Beef up and be herd!

Crofting and having an active Mini Crofter means a lot of time is spent outside. Under the current situation of having a soon to be Micro Crofter, that means feeling puddled in the evenings. Yes, this is when I often turn to news outlets, social media and the like when I’m not looking to engage brain in the next ‘research project’ (ie, what do I want to know about now: sugar levels in grasses, the life of worms, VAT and booking keeping, to more recently quality meat Scotland information). And with that it was not hard to miss the new ‘research’ that red meat should be taxed.

I am amazed at the way media outlets phrase wording. At least a reasonable amount of people seem to read articles with a critical eye (not that they think there may be anything wrong but to approach these information points knowing that the view of the journalist, or who they think their target audience is, affects how and what is written). However, it also appears that a lot of readers don’t bother with detail, quite happy for general comments to affect their sway and can’t see any reason why researchers would need to disclose affiliations. Yes, I am of the opinion that research into red meat will be affected by a person’s vegan belief. These types of articles that label ‘red meat’ as everything, when the research defined processed foods will have a huge impact, not just on people’s diet (I’m more than happy promote people to take on a balanced diet), but to those of us who caretake livestock, abattoirs, butchers and consumers. We as a nation will be impacted in several ways.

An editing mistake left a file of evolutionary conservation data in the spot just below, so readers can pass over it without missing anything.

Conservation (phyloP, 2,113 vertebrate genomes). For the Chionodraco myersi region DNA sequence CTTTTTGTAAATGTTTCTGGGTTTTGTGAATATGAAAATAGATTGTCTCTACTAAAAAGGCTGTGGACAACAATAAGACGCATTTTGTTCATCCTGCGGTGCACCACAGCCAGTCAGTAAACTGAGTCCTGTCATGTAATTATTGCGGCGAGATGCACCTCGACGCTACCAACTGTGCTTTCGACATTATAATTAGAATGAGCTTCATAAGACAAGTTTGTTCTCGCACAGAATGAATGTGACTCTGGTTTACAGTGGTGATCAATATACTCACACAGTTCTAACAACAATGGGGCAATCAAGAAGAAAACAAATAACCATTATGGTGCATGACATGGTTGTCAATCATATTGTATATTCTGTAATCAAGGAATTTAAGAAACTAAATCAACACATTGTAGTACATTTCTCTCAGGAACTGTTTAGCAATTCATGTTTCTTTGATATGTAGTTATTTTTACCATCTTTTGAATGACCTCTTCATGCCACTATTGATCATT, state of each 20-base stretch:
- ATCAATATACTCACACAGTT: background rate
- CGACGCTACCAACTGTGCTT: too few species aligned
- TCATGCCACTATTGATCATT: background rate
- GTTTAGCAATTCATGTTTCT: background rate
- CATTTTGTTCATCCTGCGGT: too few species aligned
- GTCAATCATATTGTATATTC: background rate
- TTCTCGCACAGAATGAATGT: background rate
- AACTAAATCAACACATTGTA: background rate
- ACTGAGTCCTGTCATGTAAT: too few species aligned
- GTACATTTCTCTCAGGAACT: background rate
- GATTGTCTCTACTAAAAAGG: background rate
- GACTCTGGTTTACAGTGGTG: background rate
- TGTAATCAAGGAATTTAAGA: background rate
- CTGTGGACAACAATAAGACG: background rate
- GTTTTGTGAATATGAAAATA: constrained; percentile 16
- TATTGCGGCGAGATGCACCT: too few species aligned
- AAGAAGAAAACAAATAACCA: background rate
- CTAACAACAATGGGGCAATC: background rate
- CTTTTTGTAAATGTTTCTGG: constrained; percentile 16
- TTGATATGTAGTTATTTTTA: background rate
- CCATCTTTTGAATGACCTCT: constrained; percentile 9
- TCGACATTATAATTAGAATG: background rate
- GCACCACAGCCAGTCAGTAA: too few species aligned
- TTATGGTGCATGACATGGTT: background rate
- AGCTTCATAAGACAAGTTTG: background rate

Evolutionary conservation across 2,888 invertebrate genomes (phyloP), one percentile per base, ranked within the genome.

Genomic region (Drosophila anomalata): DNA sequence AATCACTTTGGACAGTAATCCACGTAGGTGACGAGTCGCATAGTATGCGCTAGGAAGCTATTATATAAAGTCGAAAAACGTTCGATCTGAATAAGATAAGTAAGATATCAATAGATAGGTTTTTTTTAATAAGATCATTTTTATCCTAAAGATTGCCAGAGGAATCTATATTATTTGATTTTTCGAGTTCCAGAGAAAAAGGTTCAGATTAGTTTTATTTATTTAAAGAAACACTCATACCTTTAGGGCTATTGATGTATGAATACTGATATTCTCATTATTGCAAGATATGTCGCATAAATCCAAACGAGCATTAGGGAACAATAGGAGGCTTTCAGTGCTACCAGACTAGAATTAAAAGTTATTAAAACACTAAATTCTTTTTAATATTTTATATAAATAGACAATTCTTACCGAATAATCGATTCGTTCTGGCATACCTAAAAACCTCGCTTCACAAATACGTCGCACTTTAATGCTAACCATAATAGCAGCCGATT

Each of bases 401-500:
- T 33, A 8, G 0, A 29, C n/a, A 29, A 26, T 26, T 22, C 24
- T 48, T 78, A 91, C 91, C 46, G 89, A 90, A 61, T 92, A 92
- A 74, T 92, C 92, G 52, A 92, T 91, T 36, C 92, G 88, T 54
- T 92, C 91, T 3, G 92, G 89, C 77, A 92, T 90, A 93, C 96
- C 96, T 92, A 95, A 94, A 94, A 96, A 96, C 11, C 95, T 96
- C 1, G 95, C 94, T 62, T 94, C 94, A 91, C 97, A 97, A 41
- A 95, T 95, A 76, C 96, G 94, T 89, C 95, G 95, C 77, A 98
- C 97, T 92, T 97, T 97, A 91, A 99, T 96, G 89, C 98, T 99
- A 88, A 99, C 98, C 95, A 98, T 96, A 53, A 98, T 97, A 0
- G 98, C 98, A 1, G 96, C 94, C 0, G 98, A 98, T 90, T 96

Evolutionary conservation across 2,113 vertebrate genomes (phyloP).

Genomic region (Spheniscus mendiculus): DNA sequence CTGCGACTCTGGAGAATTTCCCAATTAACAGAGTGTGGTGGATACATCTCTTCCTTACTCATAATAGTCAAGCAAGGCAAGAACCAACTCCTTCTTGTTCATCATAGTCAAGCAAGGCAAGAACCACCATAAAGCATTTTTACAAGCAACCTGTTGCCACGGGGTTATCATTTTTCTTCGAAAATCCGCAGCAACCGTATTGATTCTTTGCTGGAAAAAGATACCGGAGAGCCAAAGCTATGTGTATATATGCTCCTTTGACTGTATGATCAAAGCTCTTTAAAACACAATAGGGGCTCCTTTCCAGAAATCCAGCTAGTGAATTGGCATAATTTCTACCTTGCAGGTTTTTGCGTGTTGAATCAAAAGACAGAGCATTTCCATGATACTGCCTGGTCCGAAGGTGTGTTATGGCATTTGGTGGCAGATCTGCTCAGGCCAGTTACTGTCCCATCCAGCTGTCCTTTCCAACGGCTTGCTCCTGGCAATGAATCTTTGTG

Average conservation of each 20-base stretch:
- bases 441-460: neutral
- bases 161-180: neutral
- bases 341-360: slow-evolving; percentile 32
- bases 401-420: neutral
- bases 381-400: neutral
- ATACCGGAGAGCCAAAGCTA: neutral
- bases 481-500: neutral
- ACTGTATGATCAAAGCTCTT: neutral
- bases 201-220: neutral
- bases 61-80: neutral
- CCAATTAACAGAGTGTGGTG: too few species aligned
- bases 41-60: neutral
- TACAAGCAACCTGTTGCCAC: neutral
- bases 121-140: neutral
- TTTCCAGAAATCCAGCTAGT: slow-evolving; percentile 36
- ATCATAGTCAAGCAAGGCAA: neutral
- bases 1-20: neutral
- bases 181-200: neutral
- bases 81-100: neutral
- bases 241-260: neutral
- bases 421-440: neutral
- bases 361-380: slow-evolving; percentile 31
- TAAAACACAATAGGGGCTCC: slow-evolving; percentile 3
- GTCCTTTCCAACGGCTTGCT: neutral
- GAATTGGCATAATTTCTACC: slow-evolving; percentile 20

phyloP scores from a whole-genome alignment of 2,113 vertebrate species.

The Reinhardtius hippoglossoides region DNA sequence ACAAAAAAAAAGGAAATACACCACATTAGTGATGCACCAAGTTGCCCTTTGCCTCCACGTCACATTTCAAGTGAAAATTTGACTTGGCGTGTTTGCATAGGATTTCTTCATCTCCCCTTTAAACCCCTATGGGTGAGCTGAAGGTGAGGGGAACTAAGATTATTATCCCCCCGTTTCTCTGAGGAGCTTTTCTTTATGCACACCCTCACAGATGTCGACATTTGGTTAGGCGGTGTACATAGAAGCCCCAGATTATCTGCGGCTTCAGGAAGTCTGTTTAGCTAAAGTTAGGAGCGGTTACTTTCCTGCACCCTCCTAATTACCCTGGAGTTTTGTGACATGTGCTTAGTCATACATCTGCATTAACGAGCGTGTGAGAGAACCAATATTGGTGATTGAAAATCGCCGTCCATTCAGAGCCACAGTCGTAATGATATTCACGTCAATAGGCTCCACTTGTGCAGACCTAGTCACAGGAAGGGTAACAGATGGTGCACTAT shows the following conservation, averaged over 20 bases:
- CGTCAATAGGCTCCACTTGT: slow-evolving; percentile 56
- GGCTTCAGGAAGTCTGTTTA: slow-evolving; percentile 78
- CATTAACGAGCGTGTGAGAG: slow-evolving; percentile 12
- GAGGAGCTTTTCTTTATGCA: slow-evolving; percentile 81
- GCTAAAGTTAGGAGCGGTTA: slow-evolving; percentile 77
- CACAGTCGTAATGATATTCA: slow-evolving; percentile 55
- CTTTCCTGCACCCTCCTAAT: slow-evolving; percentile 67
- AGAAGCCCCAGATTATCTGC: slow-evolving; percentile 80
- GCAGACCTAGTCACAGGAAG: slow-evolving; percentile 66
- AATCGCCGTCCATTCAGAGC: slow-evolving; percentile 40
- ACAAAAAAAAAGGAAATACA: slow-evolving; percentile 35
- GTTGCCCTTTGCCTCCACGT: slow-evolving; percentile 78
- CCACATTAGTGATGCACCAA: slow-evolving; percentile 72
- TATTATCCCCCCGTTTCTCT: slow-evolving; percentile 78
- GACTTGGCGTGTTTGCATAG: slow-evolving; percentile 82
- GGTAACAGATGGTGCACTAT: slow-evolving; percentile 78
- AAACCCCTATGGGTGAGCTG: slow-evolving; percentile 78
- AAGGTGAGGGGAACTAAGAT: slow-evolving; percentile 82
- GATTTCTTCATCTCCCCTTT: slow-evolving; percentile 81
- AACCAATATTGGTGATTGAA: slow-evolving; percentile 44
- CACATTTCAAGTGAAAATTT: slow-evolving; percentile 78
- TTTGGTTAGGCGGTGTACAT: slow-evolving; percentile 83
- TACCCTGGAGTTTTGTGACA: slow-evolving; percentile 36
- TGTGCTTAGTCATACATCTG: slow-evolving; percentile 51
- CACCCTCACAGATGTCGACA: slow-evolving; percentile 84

Now, I am not normally a ‘political campaigner’ or some type of ‘activist’. But the situation around the red meat tax did make me decide to be more outspoken to raise several points about red meat that seems to be getting missed.

While pregnant with the Mini Crofter, a blood test showed my iron levels had dropped to below standard. I increased my red meat intake. This was done with the understanding we (the GO and I) would therefore monitor it and reassess if required. The side effect of iron tablets was something I wanted to avoid. Having the opportunity to eat a natural source of iron (steaks, diced, roasts) meant I didn’t have to go near heavily proceeded foods or tablets made in a factory. Through diet (odd way to say increasing red meat), my iron levels were maintained. Would I have taken iron tablets if this hadn’t been the case? Yes, I do realise that sometimes we need to turn to prescriptions (so don’t take this as any argument whatsoever to stop prescribed medication). However, the health benefit of the situation doesn’t seem to have been heard of by the many news outlets who published articles about the red meat tax lobby. And if red meat is taxed/banned then the natural source option will be removed.